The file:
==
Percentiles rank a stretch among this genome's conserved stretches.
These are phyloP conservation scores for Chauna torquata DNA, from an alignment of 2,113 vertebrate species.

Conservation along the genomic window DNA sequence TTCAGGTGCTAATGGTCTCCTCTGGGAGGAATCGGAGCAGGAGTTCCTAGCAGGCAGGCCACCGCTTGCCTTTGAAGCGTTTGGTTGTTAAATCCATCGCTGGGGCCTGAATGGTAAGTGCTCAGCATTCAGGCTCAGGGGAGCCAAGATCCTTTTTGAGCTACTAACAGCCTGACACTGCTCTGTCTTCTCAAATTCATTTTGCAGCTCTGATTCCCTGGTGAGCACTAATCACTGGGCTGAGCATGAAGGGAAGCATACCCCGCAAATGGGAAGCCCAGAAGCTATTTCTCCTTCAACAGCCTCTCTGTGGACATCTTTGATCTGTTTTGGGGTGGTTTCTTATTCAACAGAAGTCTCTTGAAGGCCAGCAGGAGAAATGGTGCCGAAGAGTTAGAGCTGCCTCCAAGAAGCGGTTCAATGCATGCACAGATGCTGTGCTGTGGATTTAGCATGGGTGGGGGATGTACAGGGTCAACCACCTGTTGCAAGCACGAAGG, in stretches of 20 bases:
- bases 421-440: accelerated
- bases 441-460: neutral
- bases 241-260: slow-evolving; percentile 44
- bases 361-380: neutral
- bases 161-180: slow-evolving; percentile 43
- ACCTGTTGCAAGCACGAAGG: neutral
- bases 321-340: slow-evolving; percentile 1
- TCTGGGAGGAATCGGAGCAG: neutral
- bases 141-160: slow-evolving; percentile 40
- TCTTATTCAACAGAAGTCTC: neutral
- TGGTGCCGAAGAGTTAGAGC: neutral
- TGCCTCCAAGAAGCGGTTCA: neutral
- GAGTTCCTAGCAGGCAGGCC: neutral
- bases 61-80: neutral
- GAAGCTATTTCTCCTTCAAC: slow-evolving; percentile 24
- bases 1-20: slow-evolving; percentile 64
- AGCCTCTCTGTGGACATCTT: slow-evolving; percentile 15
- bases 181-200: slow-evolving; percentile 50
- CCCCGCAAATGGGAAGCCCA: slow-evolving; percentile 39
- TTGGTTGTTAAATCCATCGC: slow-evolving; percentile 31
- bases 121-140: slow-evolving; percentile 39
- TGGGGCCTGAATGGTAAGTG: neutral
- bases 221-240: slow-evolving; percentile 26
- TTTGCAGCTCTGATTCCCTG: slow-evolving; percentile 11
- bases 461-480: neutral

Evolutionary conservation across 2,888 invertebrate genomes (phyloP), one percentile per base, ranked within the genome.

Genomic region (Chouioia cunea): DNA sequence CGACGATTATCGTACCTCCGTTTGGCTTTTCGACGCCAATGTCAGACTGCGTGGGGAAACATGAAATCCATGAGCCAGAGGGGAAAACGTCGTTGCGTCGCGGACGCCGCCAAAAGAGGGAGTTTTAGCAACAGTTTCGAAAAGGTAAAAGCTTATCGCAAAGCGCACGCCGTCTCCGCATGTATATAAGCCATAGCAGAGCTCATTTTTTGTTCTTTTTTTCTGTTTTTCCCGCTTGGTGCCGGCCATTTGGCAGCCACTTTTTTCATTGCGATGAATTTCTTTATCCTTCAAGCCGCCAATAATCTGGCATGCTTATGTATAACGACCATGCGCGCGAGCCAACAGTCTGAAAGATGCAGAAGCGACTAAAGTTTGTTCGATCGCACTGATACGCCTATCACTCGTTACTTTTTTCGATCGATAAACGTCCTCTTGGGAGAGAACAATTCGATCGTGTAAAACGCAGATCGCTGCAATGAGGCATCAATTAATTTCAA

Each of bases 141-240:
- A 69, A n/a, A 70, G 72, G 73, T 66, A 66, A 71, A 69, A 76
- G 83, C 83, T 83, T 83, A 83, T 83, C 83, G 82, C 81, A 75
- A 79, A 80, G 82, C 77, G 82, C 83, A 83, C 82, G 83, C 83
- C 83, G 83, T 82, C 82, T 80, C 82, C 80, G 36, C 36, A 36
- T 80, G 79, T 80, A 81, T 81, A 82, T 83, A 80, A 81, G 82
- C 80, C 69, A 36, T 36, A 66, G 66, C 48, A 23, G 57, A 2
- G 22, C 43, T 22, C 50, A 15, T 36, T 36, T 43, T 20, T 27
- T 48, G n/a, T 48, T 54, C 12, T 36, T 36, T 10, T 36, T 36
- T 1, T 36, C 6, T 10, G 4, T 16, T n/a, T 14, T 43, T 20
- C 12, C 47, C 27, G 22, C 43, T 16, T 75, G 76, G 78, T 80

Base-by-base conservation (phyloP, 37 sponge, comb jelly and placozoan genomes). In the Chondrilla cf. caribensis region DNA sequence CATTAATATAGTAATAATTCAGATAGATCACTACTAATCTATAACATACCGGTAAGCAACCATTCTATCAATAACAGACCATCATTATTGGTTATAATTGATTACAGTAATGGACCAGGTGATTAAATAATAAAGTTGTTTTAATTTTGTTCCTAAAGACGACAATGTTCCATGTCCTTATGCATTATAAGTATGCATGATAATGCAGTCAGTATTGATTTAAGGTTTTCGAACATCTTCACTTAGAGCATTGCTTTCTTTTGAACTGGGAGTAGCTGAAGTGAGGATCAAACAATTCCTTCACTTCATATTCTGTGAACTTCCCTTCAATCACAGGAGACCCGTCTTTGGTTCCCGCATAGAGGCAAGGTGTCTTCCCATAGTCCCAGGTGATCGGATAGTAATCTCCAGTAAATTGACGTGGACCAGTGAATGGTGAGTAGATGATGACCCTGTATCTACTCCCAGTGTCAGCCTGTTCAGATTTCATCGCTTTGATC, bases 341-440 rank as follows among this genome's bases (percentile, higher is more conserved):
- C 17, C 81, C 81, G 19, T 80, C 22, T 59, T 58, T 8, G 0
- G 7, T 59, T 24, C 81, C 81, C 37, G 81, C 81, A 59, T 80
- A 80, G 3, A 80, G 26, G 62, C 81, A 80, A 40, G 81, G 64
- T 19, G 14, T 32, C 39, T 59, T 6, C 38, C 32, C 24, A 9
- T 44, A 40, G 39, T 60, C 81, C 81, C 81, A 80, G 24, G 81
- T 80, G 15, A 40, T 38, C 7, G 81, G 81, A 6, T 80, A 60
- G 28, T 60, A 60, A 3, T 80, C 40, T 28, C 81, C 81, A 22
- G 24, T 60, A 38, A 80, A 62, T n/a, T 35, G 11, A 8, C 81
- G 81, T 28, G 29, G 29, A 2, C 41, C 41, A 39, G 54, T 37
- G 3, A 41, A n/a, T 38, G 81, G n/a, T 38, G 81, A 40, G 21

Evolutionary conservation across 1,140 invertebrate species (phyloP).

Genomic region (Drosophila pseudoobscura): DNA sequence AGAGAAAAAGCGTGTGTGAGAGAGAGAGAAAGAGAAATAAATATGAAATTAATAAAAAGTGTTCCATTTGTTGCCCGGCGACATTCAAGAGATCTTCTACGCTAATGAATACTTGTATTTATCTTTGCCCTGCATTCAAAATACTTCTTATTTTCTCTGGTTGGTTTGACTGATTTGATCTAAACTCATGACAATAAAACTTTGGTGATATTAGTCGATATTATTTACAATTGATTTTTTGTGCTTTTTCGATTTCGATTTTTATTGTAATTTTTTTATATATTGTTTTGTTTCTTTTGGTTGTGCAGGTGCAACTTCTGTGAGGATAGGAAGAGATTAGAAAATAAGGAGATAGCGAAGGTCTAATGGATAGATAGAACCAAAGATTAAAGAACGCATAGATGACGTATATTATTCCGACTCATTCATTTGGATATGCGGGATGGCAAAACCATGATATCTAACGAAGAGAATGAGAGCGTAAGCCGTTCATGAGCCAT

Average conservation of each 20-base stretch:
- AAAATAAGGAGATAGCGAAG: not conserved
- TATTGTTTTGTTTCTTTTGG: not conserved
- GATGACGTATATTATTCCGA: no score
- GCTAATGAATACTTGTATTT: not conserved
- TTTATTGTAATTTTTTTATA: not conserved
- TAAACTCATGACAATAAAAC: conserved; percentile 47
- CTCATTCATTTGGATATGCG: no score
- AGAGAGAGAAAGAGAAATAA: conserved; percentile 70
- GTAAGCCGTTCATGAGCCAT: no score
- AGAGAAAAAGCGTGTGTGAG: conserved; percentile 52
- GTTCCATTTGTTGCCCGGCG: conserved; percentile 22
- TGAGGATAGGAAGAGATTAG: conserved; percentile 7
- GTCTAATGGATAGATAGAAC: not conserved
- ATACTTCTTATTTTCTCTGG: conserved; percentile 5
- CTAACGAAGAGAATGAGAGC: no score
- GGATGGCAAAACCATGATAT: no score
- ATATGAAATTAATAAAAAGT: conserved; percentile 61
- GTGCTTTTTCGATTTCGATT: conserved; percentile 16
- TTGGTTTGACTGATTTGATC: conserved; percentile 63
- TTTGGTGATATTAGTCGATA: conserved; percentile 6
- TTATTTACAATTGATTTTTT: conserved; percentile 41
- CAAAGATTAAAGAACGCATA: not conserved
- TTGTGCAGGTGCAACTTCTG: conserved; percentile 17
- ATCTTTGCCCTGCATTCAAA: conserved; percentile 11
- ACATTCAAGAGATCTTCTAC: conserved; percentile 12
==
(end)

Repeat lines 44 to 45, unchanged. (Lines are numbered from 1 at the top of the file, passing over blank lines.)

- G 7, T 59, T 24, C 81, C 81, C 37, G 81, C 81, A 59, T 80
- A 80, G 3, A 80, G 26, G 62, C 81, A 80, A 40, G 81, G 64